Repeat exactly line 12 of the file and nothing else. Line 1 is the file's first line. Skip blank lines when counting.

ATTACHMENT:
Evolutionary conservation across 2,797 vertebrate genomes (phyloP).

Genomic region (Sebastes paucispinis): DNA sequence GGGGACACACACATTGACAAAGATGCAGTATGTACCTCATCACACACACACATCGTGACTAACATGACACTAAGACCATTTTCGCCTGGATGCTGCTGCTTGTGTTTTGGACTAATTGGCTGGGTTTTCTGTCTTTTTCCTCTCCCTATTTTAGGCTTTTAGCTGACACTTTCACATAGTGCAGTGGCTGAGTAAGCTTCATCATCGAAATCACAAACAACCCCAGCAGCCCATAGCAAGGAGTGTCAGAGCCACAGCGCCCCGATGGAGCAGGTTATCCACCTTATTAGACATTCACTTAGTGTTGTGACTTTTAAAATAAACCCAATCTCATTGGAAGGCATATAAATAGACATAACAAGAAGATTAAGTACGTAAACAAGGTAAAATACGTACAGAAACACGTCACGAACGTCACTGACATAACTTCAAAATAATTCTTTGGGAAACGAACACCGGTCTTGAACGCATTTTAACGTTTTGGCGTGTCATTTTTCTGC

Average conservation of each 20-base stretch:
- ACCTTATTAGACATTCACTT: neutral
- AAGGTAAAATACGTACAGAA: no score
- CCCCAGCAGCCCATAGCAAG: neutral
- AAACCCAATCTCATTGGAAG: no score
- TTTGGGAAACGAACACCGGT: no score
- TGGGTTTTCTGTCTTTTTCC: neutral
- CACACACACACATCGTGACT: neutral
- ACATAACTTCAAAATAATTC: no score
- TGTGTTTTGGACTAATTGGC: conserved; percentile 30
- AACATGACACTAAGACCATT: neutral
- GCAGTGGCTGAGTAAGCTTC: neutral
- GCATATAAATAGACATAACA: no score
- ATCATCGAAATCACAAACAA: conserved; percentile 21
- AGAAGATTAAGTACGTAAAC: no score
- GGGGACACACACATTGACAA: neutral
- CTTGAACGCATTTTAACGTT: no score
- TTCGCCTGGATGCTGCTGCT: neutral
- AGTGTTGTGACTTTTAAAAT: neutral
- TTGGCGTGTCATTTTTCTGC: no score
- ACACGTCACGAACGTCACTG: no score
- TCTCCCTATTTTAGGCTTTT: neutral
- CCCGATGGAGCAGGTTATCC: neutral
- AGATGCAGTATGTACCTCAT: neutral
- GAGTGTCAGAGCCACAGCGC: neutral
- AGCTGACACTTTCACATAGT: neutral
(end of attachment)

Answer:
- TGTGTTTTGGACTAATTGGC: conserved; percentile 30